Legal Entities for Incorporating in Mexico
By Daniela Vera | Bajio Regional Corporate Attorney at American Industries Group®
When setting up operations in Mexico or abroad, companies must ensure they have the proper legal and corporate structure to provide certainty and minimize risk. Although working under the legal entity of a Shelter services company in Mexico is the best way to achieve this, some businesses may opt to establish their own legal entity. Though there are several reasons this may be desirable or necessary, the main one is that if a company needs to issue facturas, or official Mexican tax receipts it will need to incorporate in Mexico. In this article we discuss the three most common legal figures available to do this.
The first entity is Sociedad de Responsibilidad Limitada (S de RL). This entity is most similar to a Limited Liability Company under United States law. The company is made up of a maximum of 50 members whose liability is limited by the amount of membership interest they hold. It is managed by a Gerente (Manager) who may be a member of the company or not, and the member’s (or shareholder’s) meeting is in charge of making decisions regarding the company’s management. This structure is the best option for incorporating joint ventures and family businesses as it provides credibility and limits the liability of members while also allowing for flexibility. There are no shares in this type of entity. Instead contributions made to the company are represented by a membership interest (non-negotiable instrument).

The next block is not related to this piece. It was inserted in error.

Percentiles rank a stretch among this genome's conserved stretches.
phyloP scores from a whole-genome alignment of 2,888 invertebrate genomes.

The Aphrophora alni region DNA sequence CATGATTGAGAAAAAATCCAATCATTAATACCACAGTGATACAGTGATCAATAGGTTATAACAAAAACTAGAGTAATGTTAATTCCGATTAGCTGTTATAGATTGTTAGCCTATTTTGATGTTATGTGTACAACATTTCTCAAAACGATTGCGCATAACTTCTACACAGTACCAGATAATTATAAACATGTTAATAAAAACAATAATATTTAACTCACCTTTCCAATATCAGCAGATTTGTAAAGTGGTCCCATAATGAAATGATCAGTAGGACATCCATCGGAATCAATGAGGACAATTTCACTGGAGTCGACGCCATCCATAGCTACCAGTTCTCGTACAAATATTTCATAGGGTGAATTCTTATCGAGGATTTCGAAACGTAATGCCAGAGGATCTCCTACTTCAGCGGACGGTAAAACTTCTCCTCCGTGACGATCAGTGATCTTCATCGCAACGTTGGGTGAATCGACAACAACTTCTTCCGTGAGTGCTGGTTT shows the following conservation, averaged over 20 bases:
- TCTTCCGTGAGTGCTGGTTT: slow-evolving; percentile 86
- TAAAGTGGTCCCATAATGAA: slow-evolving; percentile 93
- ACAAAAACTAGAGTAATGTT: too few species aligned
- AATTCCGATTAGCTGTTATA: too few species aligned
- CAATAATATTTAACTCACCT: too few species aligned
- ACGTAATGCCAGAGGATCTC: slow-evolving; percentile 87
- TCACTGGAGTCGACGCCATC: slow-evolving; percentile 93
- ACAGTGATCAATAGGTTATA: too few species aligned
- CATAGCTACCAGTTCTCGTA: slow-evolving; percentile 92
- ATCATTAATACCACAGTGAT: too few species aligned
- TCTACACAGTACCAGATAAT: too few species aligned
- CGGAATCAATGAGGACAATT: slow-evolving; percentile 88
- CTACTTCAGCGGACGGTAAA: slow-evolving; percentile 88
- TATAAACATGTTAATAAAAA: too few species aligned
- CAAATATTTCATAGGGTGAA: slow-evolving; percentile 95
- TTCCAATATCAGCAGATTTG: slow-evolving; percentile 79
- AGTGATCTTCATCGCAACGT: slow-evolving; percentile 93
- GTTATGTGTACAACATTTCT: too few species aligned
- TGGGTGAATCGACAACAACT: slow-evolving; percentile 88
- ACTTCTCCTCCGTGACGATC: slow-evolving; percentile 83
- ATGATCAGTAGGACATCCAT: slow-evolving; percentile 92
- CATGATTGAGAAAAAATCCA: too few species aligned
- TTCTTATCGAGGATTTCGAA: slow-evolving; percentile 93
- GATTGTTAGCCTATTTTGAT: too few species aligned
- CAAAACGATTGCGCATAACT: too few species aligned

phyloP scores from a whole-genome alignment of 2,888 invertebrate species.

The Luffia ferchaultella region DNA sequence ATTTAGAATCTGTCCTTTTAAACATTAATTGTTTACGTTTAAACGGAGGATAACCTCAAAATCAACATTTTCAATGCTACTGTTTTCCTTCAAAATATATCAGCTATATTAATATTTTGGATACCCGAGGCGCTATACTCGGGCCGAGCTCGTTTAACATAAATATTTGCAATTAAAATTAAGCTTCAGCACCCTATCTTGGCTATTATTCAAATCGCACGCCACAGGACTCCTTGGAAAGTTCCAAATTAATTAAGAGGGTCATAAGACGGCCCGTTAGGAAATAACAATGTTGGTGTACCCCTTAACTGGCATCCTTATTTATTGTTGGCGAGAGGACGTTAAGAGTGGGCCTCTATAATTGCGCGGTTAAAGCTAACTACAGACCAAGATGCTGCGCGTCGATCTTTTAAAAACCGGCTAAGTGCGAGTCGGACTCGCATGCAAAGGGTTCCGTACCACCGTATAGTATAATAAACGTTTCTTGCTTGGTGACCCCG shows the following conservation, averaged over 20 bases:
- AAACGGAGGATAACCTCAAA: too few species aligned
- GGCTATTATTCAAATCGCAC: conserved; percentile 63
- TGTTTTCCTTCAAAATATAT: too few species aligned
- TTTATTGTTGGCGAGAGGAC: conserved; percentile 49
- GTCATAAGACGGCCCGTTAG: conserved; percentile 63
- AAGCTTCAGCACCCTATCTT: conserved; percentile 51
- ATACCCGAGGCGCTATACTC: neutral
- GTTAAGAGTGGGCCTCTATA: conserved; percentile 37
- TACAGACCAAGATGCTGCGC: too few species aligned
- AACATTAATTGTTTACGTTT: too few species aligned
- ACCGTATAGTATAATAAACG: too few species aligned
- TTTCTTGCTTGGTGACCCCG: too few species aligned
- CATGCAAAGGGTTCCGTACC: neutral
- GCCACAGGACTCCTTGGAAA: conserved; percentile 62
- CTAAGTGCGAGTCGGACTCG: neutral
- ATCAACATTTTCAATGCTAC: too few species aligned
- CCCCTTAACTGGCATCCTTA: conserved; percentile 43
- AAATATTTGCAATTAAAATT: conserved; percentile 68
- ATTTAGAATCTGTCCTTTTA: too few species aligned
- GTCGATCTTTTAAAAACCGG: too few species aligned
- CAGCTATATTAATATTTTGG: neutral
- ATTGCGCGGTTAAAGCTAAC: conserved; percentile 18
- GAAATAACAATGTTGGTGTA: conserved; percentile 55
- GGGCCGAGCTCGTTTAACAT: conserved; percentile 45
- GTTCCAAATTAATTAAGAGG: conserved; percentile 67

The next entity is called a Sociedad Anónima (SA). This is what most businesses in Mexico use to incorporate, and its structure is similar to a Corporation under United States law. This entity is owned by two or more shareholders (with no limit on the number of shareholders). Shareholders’ liability is limited to the amount of their ownership share in or capital contribution to the company. It is managed by an Administrador Único (Sole Director and CEO) or a Board of Directors, with the shareholders’ meeting being its main decision-making authority. It also requires that a Comisario (Statutory Auditor) be appointed by shareholders to oversee the company’s Board of Directors or Sole Director and CEO.
The third most commonly used entity is a Sociedad Anónima Promotora de Inversión (SAPI), which most closely resembles a Private Equity Firm under United States law. The entity is similar to an SA, but is governed by more flexible rules. It was introduced in 2006 under the Ley de Mercado de Valores (General Securities Law) and allows its bylaws to include rules such as imposing restrictions of any nature on the transfer of shares within the same class, providing shareholders with the right to withdraw or be expelled (with justified cause) from the company, and the issuance of non-voting, restricted voting, and other types of shares. It is managed by a Board of Directors and has independent oversight as outlined in the company’s bylaws.
There are several options for setting up your corporation in Mexico, all of which have pros and cons depending on your circumstances and goals. This makes having the expertise of professionals specializing in Mexican corporate and tax law key in ensuring you choose the option that will provide the most benefits and savings in the long term. Reach out today if you want to learn more about these entities and which option will be the best for your company.
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